As the title suggests… in an unexpected turn of events I decided to go to Grad School. I think the only person more surprised than me about deciding to go back to school is my mom. The woman I tortured drawing instead of studying and who used to CRY she was laughing so hard reading my high school papers… I thought my ability to combine sentences was a gift, apparently it was a run-on issue… whatEVER. The good new is I worked really hard in college, doing something I love, and now it is paying off ten-fold because I was accepted into the masters program in Visual Impairment at the University of Kentucky.
Moving our family to Tennessee and having the option to send Josiah to the School for the Blind is amazing, we know how privileged we are to be able to give him that opportunity. And while it’s the “perfect” place for kids who are blind, we know that we were taking a big chance that it might not turn out to be the “perfect” place for Siah. We just had to try. What I’ve realized is that, just like every other kid, the majority of what kids learn and how they develop happens at home, and that is even more true for a child with differences. I’ve been able to research and learn so much about how to help Siah, and it’s been amazing to see the progress he’s made with us when we know what kids with visual-impairment need. But now that he will be learning pre-braille and other important skills visually-impaired kids need to succeed, I’ll be at a disadvantage soon. Did you know that 85% of all learning through age 5 is done through sight? Yeah. So the solution that made the most sense to me was to take some classes and educate myself to fill in that giant gap as best I could. It only took a day to realize there are not a lot of braille and VI classes available to the general public (if you know of any please tell me because I found zero). So here we are… in grad school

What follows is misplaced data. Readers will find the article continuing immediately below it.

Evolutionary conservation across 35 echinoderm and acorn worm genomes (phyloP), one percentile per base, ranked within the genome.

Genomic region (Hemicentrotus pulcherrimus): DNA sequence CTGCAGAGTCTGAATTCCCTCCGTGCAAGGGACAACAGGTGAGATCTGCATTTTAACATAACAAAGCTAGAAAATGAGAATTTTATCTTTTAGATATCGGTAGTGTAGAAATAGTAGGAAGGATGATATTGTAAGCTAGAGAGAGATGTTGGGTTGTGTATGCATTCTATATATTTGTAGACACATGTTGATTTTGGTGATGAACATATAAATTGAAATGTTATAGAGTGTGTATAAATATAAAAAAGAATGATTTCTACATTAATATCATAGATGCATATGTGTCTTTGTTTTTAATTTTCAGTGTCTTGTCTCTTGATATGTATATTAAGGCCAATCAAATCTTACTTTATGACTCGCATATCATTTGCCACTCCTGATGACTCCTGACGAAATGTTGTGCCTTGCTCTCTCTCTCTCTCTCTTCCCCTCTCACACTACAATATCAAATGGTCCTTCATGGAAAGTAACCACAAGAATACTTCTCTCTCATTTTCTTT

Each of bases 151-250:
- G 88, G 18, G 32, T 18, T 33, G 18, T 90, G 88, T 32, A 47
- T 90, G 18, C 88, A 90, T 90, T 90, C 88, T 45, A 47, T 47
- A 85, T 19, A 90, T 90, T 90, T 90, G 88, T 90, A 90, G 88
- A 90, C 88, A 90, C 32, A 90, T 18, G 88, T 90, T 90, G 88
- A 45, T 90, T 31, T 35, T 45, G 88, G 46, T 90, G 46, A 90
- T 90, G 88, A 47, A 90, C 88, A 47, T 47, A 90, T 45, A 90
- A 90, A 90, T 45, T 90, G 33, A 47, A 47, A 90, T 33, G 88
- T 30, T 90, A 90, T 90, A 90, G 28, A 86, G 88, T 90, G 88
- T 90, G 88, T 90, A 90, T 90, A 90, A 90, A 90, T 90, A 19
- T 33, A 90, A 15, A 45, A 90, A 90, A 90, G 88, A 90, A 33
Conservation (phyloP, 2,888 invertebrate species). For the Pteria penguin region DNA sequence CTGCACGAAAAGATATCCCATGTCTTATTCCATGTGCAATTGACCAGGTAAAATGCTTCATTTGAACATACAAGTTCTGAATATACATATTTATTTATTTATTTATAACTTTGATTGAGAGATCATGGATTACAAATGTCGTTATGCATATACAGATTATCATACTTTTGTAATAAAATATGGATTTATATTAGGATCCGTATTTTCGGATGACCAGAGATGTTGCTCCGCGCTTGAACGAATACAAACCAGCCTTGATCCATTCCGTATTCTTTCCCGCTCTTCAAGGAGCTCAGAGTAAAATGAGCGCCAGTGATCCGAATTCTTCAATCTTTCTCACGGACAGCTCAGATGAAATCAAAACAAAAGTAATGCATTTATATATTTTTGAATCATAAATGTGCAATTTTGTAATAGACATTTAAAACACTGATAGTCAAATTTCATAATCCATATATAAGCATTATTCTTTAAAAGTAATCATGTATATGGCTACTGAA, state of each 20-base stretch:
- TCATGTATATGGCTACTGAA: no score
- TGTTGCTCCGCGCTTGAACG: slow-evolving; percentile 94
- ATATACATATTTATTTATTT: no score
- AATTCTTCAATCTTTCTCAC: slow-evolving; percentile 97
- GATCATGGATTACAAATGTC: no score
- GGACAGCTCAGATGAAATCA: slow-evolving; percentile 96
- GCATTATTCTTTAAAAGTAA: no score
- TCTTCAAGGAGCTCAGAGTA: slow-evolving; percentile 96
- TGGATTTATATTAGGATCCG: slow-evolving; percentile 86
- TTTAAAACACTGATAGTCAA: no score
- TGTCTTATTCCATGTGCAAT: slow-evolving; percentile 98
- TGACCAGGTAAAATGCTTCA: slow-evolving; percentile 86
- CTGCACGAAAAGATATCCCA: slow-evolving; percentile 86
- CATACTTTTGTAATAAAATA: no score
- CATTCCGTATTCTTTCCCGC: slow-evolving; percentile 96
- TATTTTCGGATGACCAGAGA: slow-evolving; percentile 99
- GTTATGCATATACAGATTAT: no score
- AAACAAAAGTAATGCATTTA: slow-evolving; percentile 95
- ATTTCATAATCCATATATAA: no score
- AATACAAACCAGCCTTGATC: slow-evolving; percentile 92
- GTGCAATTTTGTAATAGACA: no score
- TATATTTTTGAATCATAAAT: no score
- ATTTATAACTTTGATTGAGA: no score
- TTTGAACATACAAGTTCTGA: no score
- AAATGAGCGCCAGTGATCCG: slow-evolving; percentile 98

As part of my application I submitted a personal statement to the graduate admissions board on why I wanted to be a part of the Visual Impairment program. So if you’d like to read that I have it below
Personal Statement – Graduate Program in Visual Impairment at University of Kentucky
If someone would have asked me early in my college career if I would want to study visual–impairment I would have given a confused but confident no. I spent most of my high school education and all my undergrad focusing on visual arts. My interests grew and changed but always remained in art. My goal was to be in publication design, so after graduation I moved to New York City to work for one of the largest publishing companies as a book cover designer. I had always found a large part of my identity in my design work and I was known for that by everyone who knew me.